Invest in training efforts that go beyond internal offerings.
A host of studies indicate that employees want their employers to offer them opportunities to develop professionally. Are employers doing enough? Enabling Upskilling at Scale: Adapting to Meet the Needs of the Working Learner, a study that the online learning platform D2L published, dug into employer-provided development and how higher education and government can contribute to lifelong learning.
The study polled decision makers and employees at small-and medium-size enterprises (SMEs) in Canada and the US. The report reveals that companies on both sides of the border feel challenges with respect to talent and skills shortfalls but that the crisis is more striking for Canadian HR professionals. "Only 21% of Canadian SMEs report feeling very confident that they will have the skills and talent needed to grow their organizations over the next three years, compared with 47% of U.S. SMEs who say the same," it states.
Companies may not be offering enough assistance, and higher education institutions and governments should be part of the equation, according to the report. About half of companies in both nations provide internal training for job-specific skills development, and one-third provide funding for external training opportunities.
Some employers cited that internal training programs are sufficient so they don't provide additional financial support or time off for external training. Others simply believe it's easier to recruit new employees rather than train current ones, while others say they don't have the resources.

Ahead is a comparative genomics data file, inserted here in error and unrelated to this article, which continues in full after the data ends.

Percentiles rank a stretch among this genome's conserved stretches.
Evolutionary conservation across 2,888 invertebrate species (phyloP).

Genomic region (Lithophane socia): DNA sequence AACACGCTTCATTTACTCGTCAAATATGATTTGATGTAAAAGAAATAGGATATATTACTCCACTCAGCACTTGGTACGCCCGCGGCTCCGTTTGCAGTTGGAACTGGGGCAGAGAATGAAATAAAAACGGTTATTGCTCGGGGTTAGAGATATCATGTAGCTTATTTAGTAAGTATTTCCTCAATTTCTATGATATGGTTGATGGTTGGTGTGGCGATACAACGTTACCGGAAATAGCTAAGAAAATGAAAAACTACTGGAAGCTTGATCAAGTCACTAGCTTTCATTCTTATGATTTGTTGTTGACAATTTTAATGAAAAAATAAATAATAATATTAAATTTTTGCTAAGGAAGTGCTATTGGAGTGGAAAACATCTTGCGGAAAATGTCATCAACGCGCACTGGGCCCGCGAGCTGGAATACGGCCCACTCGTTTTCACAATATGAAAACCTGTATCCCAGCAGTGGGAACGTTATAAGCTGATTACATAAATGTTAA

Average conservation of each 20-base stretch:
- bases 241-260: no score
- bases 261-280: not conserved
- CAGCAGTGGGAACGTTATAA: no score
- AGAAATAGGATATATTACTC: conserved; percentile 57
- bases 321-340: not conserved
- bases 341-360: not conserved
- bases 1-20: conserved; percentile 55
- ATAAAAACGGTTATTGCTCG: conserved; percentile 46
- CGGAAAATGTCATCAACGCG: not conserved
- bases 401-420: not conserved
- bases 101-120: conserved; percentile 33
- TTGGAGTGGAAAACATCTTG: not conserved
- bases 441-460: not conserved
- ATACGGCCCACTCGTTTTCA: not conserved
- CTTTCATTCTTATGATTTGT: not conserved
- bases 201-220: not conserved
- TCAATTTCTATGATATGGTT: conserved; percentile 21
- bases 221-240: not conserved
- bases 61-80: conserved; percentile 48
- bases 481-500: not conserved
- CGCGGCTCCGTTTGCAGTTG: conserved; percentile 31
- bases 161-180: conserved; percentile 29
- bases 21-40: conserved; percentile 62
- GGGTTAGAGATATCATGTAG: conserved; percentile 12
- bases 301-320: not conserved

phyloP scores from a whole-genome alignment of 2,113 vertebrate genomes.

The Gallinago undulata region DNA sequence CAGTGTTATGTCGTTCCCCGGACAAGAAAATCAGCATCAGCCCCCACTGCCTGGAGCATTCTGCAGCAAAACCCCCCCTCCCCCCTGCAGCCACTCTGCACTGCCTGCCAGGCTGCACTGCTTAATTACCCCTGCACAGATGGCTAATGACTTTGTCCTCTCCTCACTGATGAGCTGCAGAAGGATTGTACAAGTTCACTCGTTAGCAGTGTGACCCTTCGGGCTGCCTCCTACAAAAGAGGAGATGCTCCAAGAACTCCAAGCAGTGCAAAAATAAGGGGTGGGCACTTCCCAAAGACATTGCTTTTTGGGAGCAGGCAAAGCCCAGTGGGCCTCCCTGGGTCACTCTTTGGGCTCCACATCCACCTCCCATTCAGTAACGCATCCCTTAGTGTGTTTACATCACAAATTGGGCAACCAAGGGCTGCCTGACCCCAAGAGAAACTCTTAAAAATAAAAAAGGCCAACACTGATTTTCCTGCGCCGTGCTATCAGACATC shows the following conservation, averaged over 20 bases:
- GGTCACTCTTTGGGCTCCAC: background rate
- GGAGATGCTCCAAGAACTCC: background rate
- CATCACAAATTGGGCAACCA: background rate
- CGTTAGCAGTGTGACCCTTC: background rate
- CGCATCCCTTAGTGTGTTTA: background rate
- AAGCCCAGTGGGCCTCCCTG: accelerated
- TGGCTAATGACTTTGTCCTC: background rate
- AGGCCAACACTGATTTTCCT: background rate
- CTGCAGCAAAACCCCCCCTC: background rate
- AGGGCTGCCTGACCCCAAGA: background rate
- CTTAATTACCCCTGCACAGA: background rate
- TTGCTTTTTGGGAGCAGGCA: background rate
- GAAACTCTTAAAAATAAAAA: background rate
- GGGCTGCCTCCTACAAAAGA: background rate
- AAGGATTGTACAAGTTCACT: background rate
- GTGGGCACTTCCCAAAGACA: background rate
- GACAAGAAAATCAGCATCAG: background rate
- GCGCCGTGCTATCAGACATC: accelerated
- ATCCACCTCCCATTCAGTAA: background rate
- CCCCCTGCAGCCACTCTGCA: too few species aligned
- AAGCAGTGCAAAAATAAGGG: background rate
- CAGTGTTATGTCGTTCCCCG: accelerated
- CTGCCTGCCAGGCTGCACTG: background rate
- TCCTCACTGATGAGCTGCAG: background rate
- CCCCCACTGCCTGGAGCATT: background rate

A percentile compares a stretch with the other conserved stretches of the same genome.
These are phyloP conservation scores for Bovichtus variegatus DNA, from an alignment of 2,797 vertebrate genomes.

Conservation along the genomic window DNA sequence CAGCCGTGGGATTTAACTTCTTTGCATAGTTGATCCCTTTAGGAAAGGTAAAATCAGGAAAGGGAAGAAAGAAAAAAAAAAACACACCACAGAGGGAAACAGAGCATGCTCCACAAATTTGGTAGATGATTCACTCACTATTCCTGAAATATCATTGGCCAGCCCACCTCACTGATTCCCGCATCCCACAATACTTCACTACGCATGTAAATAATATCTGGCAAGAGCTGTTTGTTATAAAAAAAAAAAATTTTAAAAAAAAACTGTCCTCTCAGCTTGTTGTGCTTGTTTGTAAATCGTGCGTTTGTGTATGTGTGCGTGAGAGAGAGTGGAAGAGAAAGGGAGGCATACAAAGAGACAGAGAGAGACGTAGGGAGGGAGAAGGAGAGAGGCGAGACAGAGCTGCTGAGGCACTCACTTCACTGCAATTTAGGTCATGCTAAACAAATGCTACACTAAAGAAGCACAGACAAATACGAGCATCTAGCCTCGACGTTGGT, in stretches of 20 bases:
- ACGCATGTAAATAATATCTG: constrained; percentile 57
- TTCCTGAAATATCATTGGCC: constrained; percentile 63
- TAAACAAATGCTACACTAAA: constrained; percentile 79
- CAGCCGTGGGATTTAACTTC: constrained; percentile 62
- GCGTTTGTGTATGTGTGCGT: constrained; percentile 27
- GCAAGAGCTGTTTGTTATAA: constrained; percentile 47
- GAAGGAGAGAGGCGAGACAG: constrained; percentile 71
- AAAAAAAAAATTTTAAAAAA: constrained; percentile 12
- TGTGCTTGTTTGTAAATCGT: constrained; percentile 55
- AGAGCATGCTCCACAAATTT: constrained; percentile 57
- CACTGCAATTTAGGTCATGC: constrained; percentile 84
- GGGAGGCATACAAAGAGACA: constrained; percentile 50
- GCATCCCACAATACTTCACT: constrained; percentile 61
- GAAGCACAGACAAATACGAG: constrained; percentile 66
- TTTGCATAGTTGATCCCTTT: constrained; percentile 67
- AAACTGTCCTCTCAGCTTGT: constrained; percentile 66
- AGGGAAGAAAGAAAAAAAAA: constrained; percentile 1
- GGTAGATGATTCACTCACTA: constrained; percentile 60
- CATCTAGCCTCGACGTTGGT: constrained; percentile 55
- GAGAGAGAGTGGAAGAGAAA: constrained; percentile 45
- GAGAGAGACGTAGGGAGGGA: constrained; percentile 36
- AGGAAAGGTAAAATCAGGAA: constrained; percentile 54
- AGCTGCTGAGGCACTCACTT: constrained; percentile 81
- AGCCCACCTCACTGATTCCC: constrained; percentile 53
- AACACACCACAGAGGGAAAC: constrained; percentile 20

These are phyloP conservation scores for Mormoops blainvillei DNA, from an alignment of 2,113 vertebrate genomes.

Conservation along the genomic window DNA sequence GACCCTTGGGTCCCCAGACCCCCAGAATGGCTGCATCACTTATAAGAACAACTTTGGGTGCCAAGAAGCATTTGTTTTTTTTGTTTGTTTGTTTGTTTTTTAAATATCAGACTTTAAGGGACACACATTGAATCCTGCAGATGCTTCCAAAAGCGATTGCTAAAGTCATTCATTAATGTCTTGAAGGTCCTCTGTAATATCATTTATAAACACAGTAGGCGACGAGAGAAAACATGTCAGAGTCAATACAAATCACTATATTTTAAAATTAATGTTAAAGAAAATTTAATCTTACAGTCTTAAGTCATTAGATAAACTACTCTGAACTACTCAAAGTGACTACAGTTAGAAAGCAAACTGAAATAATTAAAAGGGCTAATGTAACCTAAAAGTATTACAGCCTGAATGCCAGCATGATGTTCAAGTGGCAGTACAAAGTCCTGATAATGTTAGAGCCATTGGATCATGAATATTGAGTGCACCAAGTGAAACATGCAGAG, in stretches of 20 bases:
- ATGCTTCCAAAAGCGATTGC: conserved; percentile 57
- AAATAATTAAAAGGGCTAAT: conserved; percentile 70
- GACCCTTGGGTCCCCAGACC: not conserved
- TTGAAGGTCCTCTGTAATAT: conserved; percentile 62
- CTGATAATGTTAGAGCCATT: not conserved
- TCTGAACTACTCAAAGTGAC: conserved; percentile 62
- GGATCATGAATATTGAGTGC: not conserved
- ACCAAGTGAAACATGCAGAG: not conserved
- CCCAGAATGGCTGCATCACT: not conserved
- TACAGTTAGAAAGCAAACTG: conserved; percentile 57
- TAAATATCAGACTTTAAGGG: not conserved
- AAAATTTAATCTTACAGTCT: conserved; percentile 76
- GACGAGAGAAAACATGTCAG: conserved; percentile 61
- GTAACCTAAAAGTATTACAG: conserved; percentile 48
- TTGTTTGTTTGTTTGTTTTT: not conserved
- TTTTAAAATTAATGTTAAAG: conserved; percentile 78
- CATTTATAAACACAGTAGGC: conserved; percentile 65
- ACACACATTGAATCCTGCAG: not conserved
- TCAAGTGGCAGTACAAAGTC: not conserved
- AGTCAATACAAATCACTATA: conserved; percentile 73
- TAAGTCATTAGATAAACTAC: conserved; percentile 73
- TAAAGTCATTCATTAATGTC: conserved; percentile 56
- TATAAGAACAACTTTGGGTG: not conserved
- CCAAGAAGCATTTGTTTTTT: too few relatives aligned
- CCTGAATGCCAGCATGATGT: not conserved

Three-quarters of employees said they are somewhat or very interested in external training opportunities, although only 17 percent and 12 percent of US and Canadian employees, respectively, have engaged in external training, in large part because of the associated high costs.
Among the report's recommendations are treating skills development as an investment in the organization's resilience. "With the speed of technological change, employers can't reasonably predict all the skills they will need years in advance. That's why they need to build processes that will support continuous upskilling and build pipelines of talent for jobs that may not yet exist."
Enabling Upskilling at Scale advises companies to pool resources with other companies facing similar challenges. It also encourages them to craft specific internal programs such as onboarding and project-based learning to not only prepare employees for their current or prospective roles but also empower workers to manage their own careers—for example, through job-shadowing opportunities or cross-team assignments.